Question: I am desperate for an answer to this problem. The smell of raw gas permeates the inside of my Plymouth Reliant. It makes me ill, forcing me to drive with the windows open. I have had the car to the dealer, and they deny that the problem exists.--P.M.
Answer: One simple possibility is that you are overfilling your gas tank. Car owners often overfill their gas tank at the pump by relentlessly topping off the tank.
Automobile designers put an air pocket in gas tanks to prevent the tank from becoming too full, but if you try long enough to top off your gasoline tank, you will defeat the purpose of the air pocket.
With no air pocket in the tank, the gasoline is unable to expand in the tank, which it will do on a hot day. Where does the gas go? To the gasoline-vapor canister, which is located inside the engine compartment and connected to the gas tank by rubber hoses.
The canister is intended to collect vapors from the gas tank to prevent pollution. It's not intended to take liquid overflow from the tank. If it becomes saturated, the charcoal filter inside the canister is ruined and will not do an adequate job of trapping gas vapors in the future.
Your mechanic should also check for a leaky gas line, gas filter or carburetor. A leak would pose some hazard because of the potential for fire, so have that done immediately.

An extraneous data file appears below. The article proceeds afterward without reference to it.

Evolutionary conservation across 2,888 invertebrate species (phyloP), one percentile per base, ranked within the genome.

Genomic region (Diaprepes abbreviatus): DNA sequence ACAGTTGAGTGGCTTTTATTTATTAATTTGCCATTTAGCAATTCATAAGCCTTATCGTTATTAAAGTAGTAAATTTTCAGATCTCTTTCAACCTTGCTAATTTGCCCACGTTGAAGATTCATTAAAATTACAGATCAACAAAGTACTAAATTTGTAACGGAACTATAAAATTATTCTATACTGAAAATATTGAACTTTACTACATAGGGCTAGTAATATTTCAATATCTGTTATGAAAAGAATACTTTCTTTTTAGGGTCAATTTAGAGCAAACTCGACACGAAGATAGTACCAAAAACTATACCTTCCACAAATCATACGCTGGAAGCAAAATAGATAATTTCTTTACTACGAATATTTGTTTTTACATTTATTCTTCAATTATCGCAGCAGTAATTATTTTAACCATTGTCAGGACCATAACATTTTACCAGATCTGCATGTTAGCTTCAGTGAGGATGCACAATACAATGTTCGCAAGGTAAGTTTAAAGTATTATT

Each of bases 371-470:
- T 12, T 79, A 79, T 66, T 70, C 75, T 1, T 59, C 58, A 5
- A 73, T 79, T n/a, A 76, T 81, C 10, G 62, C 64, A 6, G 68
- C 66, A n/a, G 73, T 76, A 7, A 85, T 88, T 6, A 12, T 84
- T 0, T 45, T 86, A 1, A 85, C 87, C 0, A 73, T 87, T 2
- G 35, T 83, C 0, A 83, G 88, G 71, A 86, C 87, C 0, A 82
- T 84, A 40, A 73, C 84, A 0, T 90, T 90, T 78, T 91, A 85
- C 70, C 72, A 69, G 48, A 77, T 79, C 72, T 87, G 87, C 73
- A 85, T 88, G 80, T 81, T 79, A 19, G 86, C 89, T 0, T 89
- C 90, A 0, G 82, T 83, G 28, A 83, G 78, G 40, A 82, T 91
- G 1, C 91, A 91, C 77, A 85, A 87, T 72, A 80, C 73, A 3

You also should check to make sure that the engine is not flooding due to an improper choke setting. A stuck choke will flood the engine with gas and can dilute the oil. That can cause costly engine damage, which will make you doubly ill.
Q: I have a 1973 Buick Century V-8. After 11 years, the heater finally gave out. It was replaced, but 13 months later it gave out again. I noticed a strong ammonia-like odor at the time. I have always used Prestone II, but the last bottle I used had been open for three years. Could the antifreeze have gone bad?--E.M.
A: The odor you smelled was not ammonia, and the antifreeze did not go bad.
Antifreeze is a very stable chemical product and has an almost indefinite shelf life. It is unrelated chemically to ammonia. Prestone, like almost all antifreeze, consists chiefly of ethylene glycol, a member of the alcohol family that is produced from petroleum or natural gas. Ammonia, consisting of nitrogen and hydrogen, is not a petroleum product.
The pungent odor you describe probably resulted from impurities in the antifreeze leaking onto hot engine parts and vaporizing. Although antifreeze is almost odorless when it goes into a radiator, after a year the impurities that collect in it can smell pretty bad.
Q: I own a 1975 Datsun 280Z, which has an intermittent starting problem. At times the engine doesn't start but it will crank. There is no spark coming out of the ignition coil. I changed the coil but that wasn't the problem. What could be the matter?--F.S.
A: You probably have an intermittent open or short circuit in your system. You should focus on the ignition module or main control box inside the passenger compartment, which has a 35-pin electrical connector.
Corrosion could cause an intermittent open circuit. You might consider spraying LPS or WD-40 on the connections. Those products displace moisture.
Ralph Vartabedian cannot answer mail personally but will respond in this column to automotive questions of general interest. Do not telephone. Write to Your Wheels, You section, The Times, Times Mirror Square, Los Angeles 90053.